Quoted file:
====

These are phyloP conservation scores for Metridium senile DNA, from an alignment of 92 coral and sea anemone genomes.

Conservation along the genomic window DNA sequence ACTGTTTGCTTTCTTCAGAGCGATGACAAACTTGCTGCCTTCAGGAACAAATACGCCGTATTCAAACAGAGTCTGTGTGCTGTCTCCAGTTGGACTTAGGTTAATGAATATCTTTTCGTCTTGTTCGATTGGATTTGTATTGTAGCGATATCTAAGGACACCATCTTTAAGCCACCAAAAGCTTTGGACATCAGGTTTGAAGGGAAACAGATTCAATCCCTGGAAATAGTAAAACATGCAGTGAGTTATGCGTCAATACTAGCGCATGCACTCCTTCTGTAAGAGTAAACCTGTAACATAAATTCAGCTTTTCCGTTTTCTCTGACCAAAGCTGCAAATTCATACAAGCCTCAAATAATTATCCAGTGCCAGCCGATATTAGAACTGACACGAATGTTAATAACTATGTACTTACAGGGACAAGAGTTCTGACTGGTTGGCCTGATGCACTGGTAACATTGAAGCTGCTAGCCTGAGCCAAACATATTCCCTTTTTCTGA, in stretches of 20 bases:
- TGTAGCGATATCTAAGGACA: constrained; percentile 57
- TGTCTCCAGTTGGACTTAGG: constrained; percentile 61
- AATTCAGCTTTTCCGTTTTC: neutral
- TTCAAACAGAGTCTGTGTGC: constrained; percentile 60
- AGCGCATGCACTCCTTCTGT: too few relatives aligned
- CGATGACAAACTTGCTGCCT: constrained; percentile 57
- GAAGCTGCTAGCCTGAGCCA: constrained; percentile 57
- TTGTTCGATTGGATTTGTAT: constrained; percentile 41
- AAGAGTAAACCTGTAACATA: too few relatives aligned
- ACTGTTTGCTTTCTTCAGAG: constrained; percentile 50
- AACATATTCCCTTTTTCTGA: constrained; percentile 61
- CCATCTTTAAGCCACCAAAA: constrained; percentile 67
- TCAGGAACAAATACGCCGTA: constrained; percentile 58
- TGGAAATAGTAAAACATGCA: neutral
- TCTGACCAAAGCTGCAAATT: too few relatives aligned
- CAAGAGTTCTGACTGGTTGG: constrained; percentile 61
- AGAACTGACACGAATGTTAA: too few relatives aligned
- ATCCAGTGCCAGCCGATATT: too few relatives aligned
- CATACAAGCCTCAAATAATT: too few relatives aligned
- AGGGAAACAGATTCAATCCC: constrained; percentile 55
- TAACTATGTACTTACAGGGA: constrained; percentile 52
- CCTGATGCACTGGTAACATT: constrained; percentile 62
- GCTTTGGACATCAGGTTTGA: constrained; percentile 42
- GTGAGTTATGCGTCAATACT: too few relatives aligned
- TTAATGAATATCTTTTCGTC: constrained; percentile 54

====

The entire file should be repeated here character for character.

These are phyloP conservation scores for Metridium senile DNA, from an alignment of 92 coral and sea anemone genomes.

Conservation along the genomic window DNA sequence ACTGTTTGCTTTCTTCAGAGCGATGACAAACTTGCTGCCTTCAGGAACAAATACGCCGTATTCAAACAGAGTCTGTGTGCTGTCTCCAGTTGGACTTAGGTTAATGAATATCTTTTCGTCTTGTTCGATTGGATTTGTATTGTAGCGATATCTAAGGACACCATCTTTAAGCCACCAAAAGCTTTGGACATCAGGTTTGAAGGGAAACAGATTCAATCCCTGGAAATAGTAAAACATGCAGTGAGTTATGCGTCAATACTAGCGCATGCACTCCTTCTGTAAGAGTAAACCTGTAACATAAATTCAGCTTTTCCGTTTTCTCTGACCAAAGCTGCAAATTCATACAAGCCTCAAATAATTATCCAGTGCCAGCCGATATTAGAACTGACACGAATGTTAATAACTATGTACTTACAGGGACAAGAGTTCTGACTGGTTGGCCTGATGCACTGGTAACATTGAAGCTGCTAGCCTGAGCCAAACATATTCCCTTTTTCTGA, in stretches of 20 bases:
- TGTAGCGATATCTAAGGACA: constrained; percentile 57
- TGTCTCCAGTTGGACTTAGG: constrained; percentile 61
- AATTCAGCTTTTCCGTTTTC: neutral
- TTCAAACAGAGTCTGTGTGC: constrained; percentile 60
- AGCGCATGCACTCCTTCTGT: too few relatives aligned
- CGATGACAAACTTGCTGCCT: constrained; percentile 57
- GAAGCTGCTAGCCTGAGCCA: constrained; percentile 57
- TTGTTCGATTGGATTTGTAT: constrained; percentile 41
- AAGAGTAAACCTGTAACATA: too few relatives aligned
- ACTGTTTGCTTTCTTCAGAG: constrained; percentile 50
- AACATATTCCCTTTTTCTGA: constrained; percentile 61
- CCATCTTTAAGCCACCAAAA: constrained; percentile 67
- TCAGGAACAAATACGCCGTA: constrained; percentile 58
- TGGAAATAGTAAAACATGCA: neutral
- TCTGACCAAAGCTGCAAATT: too few relatives aligned
- CAAGAGTTCTGACTGGTTGG: constrained; percentile 61
- AGAACTGACACGAATGTTAA: too few relatives aligned
- ATCCAGTGCCAGCCGATATT: too few relatives aligned
- CATACAAGCCTCAAATAATT: too few relatives aligned
- AGGGAAACAGATTCAATCCC: constrained; percentile 55
- TAACTATGTACTTACAGGGA: constrained; percentile 52
- CCTGATGCACTGGTAACATT: constrained; percentile 62
- GCTTTGGACATCAGGTTTGA: constrained; percentile 42
- GTGAGTTATGCGTCAATACT: too few relatives aligned
- TTAATGAATATCTTTTCGTC: constrained; percentile 54